When we see a nodule with cavitation, various differential diagnoses should be considered, including lung abscess, lung cancer, pulmonary tuberculosis, and IPA. IPA represents a critical condition, in which delayed treatment leads to increase mortality; however, it is difficult to diagnose at an early stage. The halo sign is a characteristic finding associated with IPA. Greene et al. reported that approximately 60% of IPA patients presented with a halo sign, although the majority of patients in that study had hematological immunosuppressive conditions, in contrast to our patient [3]. The halo sign is pathophysiologically characterized as a nodule of angioinvasive aspergillosis with infarction and coagulative necrosis surrounded by alveolar hemorrhage, which are reported to be imaging features of IPA [8]. Furthermore, the presence of the halo sign was reported to be associate with a significantly better response to antifungal treatment and survival [3]. Other than the halo sign, micronodules, multiple nodules (> 10), and pleural effusion are other imaging features of IPA [3, 9, 10]. On the other hand, SPE contains pathogens that are embolized to the pulmonary artery and which cause focal lung abscess. Typical imaging features of SPE include multiple peripheral nodules in both lungs, cavitation, pleural effusion, and the halo sign [5, 6, 11, 12]. Notably, previous studies—with the exception of a study by Chou et al.—have not comprehensively described the association between SPE and the halo sign [6]. In our case, the IPA in the left upper lobe showed the halo sign, whereas the SPE in the right lobe did not. Although it is not conclusive whether the halo sign is a useful finding for discriminating between IPA and SPE, these two diseases share a number of similar CT features.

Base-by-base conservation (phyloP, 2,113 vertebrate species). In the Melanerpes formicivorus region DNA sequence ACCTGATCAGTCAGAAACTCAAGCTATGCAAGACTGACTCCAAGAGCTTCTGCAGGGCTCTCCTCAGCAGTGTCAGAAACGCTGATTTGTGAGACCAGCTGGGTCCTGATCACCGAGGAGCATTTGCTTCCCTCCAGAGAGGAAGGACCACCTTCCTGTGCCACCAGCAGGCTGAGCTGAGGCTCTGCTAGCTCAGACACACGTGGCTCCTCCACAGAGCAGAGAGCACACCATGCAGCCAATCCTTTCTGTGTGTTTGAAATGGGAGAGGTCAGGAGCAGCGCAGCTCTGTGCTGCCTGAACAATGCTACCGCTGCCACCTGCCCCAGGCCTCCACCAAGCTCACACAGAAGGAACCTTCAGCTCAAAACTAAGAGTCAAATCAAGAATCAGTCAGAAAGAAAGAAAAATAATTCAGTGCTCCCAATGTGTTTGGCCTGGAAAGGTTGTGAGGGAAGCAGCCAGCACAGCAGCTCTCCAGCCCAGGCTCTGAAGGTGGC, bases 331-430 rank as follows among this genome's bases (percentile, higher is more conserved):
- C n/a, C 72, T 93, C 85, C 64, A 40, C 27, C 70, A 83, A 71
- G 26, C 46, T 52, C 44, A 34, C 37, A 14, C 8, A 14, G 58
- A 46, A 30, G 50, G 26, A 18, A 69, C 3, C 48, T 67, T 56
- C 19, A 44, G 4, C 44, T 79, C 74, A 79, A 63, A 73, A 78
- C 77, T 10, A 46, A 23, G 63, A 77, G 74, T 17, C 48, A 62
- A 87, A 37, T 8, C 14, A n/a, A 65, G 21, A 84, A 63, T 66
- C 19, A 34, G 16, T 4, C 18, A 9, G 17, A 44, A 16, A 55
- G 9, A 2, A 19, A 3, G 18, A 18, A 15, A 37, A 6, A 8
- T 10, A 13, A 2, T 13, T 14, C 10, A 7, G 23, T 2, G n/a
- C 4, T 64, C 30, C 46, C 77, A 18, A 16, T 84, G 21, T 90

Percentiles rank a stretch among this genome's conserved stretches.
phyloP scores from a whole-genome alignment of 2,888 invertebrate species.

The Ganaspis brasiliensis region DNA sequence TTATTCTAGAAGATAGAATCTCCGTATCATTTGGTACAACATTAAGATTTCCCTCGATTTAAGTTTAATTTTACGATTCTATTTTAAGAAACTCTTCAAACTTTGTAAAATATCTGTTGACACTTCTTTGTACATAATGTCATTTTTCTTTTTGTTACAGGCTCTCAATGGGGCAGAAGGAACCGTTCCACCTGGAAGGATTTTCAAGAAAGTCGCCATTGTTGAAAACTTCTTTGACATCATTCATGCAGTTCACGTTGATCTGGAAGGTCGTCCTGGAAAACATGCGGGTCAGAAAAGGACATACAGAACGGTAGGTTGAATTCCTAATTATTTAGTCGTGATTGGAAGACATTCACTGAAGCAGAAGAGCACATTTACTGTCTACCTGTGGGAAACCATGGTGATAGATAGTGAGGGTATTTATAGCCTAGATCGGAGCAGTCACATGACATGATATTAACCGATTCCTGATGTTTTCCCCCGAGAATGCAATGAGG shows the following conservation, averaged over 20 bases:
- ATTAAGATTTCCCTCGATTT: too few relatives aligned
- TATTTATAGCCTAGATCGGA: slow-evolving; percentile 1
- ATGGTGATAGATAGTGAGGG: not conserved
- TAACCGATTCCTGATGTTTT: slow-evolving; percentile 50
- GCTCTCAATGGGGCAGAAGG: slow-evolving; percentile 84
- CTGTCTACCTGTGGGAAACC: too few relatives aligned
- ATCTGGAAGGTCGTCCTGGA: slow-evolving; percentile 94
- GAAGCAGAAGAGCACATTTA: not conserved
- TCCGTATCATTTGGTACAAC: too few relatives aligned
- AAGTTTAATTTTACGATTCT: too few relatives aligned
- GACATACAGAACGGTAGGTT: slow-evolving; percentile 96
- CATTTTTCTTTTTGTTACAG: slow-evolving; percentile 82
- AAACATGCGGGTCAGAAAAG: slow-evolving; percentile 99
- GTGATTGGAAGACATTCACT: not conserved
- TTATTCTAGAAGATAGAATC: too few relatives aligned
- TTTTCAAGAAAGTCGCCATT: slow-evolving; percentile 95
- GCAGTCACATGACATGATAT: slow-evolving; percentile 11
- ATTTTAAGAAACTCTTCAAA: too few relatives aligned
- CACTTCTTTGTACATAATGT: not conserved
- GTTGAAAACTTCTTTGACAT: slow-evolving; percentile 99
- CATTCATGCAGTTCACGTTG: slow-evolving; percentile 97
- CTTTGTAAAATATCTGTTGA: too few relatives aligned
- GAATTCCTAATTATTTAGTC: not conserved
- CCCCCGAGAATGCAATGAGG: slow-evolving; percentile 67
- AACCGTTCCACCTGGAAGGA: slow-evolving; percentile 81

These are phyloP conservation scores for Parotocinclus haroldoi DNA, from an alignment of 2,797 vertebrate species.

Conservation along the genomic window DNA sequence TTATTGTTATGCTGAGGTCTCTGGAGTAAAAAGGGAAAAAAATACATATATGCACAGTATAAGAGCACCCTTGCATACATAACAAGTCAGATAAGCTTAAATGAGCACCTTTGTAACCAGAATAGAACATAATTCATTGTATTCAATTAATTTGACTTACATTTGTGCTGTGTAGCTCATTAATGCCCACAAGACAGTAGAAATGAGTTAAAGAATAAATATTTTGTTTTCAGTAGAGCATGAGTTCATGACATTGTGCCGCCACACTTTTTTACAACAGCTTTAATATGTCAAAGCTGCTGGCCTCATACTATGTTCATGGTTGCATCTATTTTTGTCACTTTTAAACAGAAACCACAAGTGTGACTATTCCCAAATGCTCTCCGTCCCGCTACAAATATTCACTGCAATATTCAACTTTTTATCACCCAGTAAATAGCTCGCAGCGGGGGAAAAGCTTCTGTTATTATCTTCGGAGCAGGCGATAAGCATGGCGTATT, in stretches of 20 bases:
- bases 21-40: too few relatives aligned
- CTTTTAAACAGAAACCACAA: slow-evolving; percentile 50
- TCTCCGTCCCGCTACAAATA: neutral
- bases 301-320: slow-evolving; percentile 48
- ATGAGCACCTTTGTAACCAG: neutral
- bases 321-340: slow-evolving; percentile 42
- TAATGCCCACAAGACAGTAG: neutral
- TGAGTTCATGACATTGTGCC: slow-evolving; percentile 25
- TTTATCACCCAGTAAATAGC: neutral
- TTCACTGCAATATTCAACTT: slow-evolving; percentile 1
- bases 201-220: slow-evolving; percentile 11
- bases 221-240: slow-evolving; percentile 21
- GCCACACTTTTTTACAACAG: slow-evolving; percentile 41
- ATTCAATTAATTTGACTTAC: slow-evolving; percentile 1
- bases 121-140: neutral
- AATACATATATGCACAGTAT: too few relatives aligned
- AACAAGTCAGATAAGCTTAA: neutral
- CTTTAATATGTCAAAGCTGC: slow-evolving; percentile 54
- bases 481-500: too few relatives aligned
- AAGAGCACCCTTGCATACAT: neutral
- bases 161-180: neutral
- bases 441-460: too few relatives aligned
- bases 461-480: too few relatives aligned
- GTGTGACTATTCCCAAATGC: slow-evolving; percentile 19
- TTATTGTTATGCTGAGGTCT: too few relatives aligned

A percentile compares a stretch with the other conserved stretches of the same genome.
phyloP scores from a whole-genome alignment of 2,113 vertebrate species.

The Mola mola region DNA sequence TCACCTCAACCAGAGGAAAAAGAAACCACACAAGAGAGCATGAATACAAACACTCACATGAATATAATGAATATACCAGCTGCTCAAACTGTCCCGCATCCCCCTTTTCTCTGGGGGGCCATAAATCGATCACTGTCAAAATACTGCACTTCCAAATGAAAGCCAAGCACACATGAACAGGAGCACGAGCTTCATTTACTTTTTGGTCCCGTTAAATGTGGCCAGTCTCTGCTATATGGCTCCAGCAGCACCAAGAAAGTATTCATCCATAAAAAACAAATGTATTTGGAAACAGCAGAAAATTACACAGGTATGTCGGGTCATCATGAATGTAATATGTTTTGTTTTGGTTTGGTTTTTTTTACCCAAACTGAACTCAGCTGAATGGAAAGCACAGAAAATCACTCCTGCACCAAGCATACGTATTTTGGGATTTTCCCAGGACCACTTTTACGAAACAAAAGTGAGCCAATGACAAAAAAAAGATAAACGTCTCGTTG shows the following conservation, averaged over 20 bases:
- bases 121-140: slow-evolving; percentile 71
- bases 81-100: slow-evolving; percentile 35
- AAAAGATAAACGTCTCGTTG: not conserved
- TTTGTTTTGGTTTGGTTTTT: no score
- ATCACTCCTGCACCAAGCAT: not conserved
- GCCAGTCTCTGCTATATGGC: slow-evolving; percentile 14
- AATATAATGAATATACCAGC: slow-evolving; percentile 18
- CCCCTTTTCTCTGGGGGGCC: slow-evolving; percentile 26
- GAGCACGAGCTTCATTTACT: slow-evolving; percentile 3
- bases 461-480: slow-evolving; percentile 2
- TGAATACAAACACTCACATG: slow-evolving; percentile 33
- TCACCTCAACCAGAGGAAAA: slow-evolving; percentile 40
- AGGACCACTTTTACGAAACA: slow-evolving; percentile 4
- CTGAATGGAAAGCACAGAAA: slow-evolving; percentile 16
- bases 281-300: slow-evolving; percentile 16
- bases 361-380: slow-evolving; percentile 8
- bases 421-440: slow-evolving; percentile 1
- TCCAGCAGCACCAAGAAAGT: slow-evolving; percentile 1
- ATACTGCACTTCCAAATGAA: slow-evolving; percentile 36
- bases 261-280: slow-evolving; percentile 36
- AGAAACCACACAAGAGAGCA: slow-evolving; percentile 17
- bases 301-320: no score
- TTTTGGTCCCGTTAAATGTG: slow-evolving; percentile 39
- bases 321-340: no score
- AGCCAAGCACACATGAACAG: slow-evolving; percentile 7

IPA is a rare complication in patients with end-stage kidney disease (ESKD). IPA usually occurs in immunocompromised patients, such as those with hematologic malignancy, allogeneic bone marrow transplantation, solid organ transplantation, and late-stage HIV infection [13]. Prolonged and high-dose corticosteroid therapy is an established risk factor for the development of IPA [14]. Some previous cases of IPA with ESKD in patients other than kidney transplant recipients have been reported [15,16,17,18,19]. Most of these IPA cases with ESKD had classical risk factors, such as diabetes or hematologic malignancy [15,16,17]. Of note, a recent systematic review identified that the most frequently reported baseline clinical factor associated with poor outcomes was renal failure [20]. Careful monitoring for IPA is needed when lung nodules are observed in patients with ESKD or kidney disease, especially those who have classical risk factors for IPA. It would also be important to assess whether the dose and duration of immunosuppressive therapy can be reduced.

The present patient’s serum was negative for (1–3)-β-d-glucan and galactomannan antigen at the time of the diagnosis with IE. These tests turned positive at the latter stage. As the diagnosis of IPA was delayed, the patient did not receive an adequate course of antifungal therapy in time before his death. For the diagnosis of patients at risk of IPA, a galactomannan antigen test shows higher sensitivity and specificity when applied to bronchoalveolar lavage samples than serum samples [21, 22]. Unfortunately, bronchoscopy could not be performed in this case due to the unfavorable status. The performance of a galactomannan antigen test using bronchoalveolar lavage samples would be useful for making a proper and earlier diagnosis and facilitate the initiation of antifungal therapy.